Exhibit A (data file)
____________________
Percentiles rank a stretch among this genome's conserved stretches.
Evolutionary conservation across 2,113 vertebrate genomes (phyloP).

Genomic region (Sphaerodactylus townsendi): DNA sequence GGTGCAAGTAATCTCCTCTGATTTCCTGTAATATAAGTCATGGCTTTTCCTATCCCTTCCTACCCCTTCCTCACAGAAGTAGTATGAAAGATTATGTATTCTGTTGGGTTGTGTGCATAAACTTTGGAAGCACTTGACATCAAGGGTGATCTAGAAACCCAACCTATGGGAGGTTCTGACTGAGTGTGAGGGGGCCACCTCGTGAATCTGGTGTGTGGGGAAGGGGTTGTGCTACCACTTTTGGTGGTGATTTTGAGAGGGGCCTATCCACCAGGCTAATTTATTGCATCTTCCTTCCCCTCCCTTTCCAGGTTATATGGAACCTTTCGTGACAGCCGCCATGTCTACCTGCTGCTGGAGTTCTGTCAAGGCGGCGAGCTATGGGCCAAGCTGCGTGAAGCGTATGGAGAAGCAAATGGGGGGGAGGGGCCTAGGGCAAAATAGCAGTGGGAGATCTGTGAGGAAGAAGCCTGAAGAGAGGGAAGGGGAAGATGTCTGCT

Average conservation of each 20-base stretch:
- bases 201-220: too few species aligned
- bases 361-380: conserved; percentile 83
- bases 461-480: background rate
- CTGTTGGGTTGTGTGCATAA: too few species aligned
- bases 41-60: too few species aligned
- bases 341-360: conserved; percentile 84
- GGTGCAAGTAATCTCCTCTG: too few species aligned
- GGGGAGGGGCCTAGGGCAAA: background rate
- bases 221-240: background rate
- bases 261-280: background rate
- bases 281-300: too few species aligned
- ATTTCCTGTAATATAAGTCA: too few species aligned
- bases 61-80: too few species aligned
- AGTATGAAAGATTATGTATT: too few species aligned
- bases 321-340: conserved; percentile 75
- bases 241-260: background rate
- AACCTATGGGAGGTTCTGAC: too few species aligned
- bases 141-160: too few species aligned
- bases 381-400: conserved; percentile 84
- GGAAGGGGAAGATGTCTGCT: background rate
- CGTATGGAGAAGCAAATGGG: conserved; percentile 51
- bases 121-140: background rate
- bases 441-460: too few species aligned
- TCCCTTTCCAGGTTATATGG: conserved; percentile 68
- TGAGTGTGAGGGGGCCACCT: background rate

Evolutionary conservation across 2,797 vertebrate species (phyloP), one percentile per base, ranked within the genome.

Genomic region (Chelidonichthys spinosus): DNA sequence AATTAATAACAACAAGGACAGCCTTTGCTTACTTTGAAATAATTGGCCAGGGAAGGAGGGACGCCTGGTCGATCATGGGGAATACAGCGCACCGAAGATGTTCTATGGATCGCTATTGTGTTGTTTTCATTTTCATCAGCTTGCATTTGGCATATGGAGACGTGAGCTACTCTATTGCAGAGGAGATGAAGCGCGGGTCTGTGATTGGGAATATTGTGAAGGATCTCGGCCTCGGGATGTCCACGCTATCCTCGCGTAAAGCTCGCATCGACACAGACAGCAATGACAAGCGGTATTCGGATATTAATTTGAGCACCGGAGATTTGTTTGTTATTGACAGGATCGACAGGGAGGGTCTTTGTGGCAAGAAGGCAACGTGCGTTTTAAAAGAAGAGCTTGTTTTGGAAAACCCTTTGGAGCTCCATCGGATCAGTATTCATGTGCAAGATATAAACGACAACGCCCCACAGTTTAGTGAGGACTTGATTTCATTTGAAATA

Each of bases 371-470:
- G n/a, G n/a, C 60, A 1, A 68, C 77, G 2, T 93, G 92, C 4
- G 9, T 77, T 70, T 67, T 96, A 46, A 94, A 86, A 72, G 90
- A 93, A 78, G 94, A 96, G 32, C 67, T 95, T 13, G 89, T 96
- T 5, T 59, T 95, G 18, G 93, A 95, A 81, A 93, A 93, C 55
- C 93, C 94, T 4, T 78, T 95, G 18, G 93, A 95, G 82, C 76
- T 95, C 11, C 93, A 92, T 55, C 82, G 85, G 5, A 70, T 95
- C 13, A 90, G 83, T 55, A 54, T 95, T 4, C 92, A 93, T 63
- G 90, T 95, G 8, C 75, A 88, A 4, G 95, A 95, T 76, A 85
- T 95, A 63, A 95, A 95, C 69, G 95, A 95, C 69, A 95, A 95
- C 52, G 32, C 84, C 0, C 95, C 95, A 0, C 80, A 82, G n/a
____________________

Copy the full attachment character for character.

Percentiles rank a stretch among this genome's conserved stretches.
Evolutionary conservation across 2,113 vertebrate genomes (phyloP).

Genomic region (Sphaerodactylus townsendi): DNA sequence GGTGCAAGTAATCTCCTCTGATTTCCTGTAATATAAGTCATGGCTTTTCCTATCCCTTCCTACCCCTTCCTCACAGAAGTAGTATGAAAGATTATGTATTCTGTTGGGTTGTGTGCATAAACTTTGGAAGCACTTGACATCAAGGGTGATCTAGAAACCCAACCTATGGGAGGTTCTGACTGAGTGTGAGGGGGCCACCTCGTGAATCTGGTGTGTGGGGAAGGGGTTGTGCTACCACTTTTGGTGGTGATTTTGAGAGGGGCCTATCCACCAGGCTAATTTATTGCATCTTCCTTCCCCTCCCTTTCCAGGTTATATGGAACCTTTCGTGACAGCCGCCATGTCTACCTGCTGCTGGAGTTCTGTCAAGGCGGCGAGCTATGGGCCAAGCTGCGTGAAGCGTATGGAGAAGCAAATGGGGGGGAGGGGCCTAGGGCAAAATAGCAGTGGGAGATCTGTGAGGAAGAAGCCTGAAGAGAGGGAAGGGGAAGATGTCTGCT

Average conservation of each 20-base stretch:
- bases 201-220: too few species aligned
- bases 361-380: conserved; percentile 83
- bases 461-480: background rate
- CTGTTGGGTTGTGTGCATAA: too few species aligned
- bases 41-60: too few species aligned
- bases 341-360: conserved; percentile 84
- GGTGCAAGTAATCTCCTCTG: too few species aligned
- GGGGAGGGGCCTAGGGCAAA: background rate
- bases 221-240: background rate
- bases 261-280: background rate
- bases 281-300: too few species aligned
- ATTTCCTGTAATATAAGTCA: too few species aligned
- bases 61-80: too few species aligned
- AGTATGAAAGATTATGTATT: too few species aligned
- bases 321-340: conserved; percentile 75
- bases 241-260: background rate
- AACCTATGGGAGGTTCTGAC: too few species aligned
- bases 141-160: too few species aligned
- bases 381-400: conserved; percentile 84
- GGAAGGGGAAGATGTCTGCT: background rate
- CGTATGGAGAAGCAAATGGG: conserved; percentile 51
- bases 121-140: background rate
- bases 441-460: too few species aligned
- TCCCTTTCCAGGTTATATGG: conserved; percentile 68
- TGAGTGTGAGGGGGCCACCT: background rate

Evolutionary conservation across 2,797 vertebrate species (phyloP), one percentile per base, ranked within the genome.

Genomic region (Chelidonichthys spinosus): DNA sequence AATTAATAACAACAAGGACAGCCTTTGCTTACTTTGAAATAATTGGCCAGGGAAGGAGGGACGCCTGGTCGATCATGGGGAATACAGCGCACCGAAGATGTTCTATGGATCGCTATTGTGTTGTTTTCATTTTCATCAGCTTGCATTTGGCATATGGAGACGTGAGCTACTCTATTGCAGAGGAGATGAAGCGCGGGTCTGTGATTGGGAATATTGTGAAGGATCTCGGCCTCGGGATGTCCACGCTATCCTCGCGTAAAGCTCGCATCGACACAGACAGCAATGACAAGCGGTATTCGGATATTAATTTGAGCACCGGAGATTTGTTTGTTATTGACAGGATCGACAGGGAGGGTCTTTGTGGCAAGAAGGCAACGTGCGTTTTAAAAGAAGAGCTTGTTTTGGAAAACCCTTTGGAGCTCCATCGGATCAGTATTCATGTGCAAGATATAAACGACAACGCCCCACAGTTTAGTGAGGACTTGATTTCATTTGAAATA

Each of bases 371-470:
- G n/a, G n/a, C 60, A 1, A 68, C 77, G 2, T 93, G 92, C 4
- G 9, T 77, T 70, T 67, T 96, A 46, A 94, A 86, A 72, G 90
- A 93, A 78, G 94, A 96, G 32, C 67, T 95, T 13, G 89, T 96
- T 5, T 59, T 95, G 18, G 93, A 95, A 81, A 93, A 93, C 55
- C 93, C 94, T 4, T 78, T 95, G 18, G 93, A 95, G 82, C 76
- T 95, C 11, C 93, A 92, T 55, C 82, G 85, G 5, A 70, T 95
- C 13, A 90, G 83, T 55, A 54, T 95, T 4, C 92, A 93, T 63
- G 90, T 95, G 8, C 75, A 88, A 4, G 95, A 95, T 76, A 85
- T 95, A 63, A 95, A 95, C 69, G 95, A 95, C 69, A 95, A 95
- C 52, G 32, C 84, C 0, C 95, C 95, A 0, C 80, A 82, G n/a